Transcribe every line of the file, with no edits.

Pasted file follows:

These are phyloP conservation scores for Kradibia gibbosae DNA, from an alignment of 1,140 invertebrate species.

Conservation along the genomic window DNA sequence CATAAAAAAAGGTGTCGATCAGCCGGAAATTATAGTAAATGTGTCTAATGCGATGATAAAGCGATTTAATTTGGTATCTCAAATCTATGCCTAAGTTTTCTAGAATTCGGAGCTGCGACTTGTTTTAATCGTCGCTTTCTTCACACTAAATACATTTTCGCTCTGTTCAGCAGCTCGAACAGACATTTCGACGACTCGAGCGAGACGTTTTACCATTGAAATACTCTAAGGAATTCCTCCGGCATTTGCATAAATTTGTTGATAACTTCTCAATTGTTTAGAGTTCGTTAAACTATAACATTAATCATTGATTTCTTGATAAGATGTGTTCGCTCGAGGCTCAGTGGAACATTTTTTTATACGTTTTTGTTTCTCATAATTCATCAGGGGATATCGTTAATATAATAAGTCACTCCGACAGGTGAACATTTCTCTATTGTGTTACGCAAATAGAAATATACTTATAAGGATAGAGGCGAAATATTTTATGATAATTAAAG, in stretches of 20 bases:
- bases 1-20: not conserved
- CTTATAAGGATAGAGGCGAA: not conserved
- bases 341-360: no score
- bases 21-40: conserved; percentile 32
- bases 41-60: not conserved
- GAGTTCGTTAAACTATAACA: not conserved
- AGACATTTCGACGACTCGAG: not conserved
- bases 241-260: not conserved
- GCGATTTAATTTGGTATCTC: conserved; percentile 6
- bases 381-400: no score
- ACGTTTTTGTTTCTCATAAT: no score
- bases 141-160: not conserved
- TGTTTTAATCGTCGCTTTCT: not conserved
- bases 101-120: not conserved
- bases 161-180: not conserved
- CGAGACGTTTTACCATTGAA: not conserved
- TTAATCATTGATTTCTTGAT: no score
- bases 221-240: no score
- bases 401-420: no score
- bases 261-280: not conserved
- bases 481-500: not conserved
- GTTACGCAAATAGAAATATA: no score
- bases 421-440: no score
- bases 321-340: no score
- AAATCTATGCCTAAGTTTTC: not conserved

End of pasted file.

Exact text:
These are phyloP conservation scores for Kradibia gibbosae DNA, from an alignment of 1,140 invertebrate species.

Conservation along the genomic window DNA sequence CATAAAAAAAGGTGTCGATCAGCCGGAAATTATAGTAAATGTGTCTAATGCGATGATAAAGCGATTTAATTTGGTATCTCAAATCTATGCCTAAGTTTTCTAGAATTCGGAGCTGCGACTTGTTTTAATCGTCGCTTTCTTCACACTAAATACATTTTCGCTCTGTTCAGCAGCTCGAACAGACATTTCGACGACTCGAGCGAGACGTTTTACCATTGAAATACTCTAAGGAATTCCTCCGGCATTTGCATAAATTTGTTGATAACTTCTCAATTGTTTAGAGTTCGTTAAACTATAACATTAATCATTGATTTCTTGATAAGATGTGTTCGCTCGAGGCTCAGTGGAACATTTTTTTATACGTTTTTGTTTCTCATAATTCATCAGGGGATATCGTTAATATAATAAGTCACTCCGACAGGTGAACATTTCTCTATTGTGTTACGCAAATAGAAATATACTTATAAGGATAGAGGCGAAATATTTTATGATAATTAAAG, in stretches of 20 bases:
- bases 1-20: not conserved
- CTTATAAGGATAGAGGCGAA: not conserved
- bases 341-360: no score
- bases 21-40: conserved; percentile 32
- bases 41-60: not conserved
- GAGTTCGTTAAACTATAACA: not conserved
- AGACATTTCGACGACTCGAG: not conserved
- bases 241-260: not conserved
- GCGATTTAATTTGGTATCTC: conserved; percentile 6
- bases 381-400: no score
- ACGTTTTTGTTTCTCATAAT: no score
- bases 141-160: not conserved
- TGTTTTAATCGTCGCTTTCT: not conserved
- bases 101-120: not conserved
- bases 161-180: not conserved
- CGAGACGTTTTACCATTGAA: not conserved
- TTAATCATTGATTTCTTGAT: no score
- bases 221-240: no score
- bases 401-420: no score
- bases 261-280: not conserved
- bases 481-500: not conserved
- GTTACGCAAATAGAAATATA: no score
- bases 421-440: no score
- bases 321-340: no score
- AAATCTATGCCTAAGTTTTC: not conserved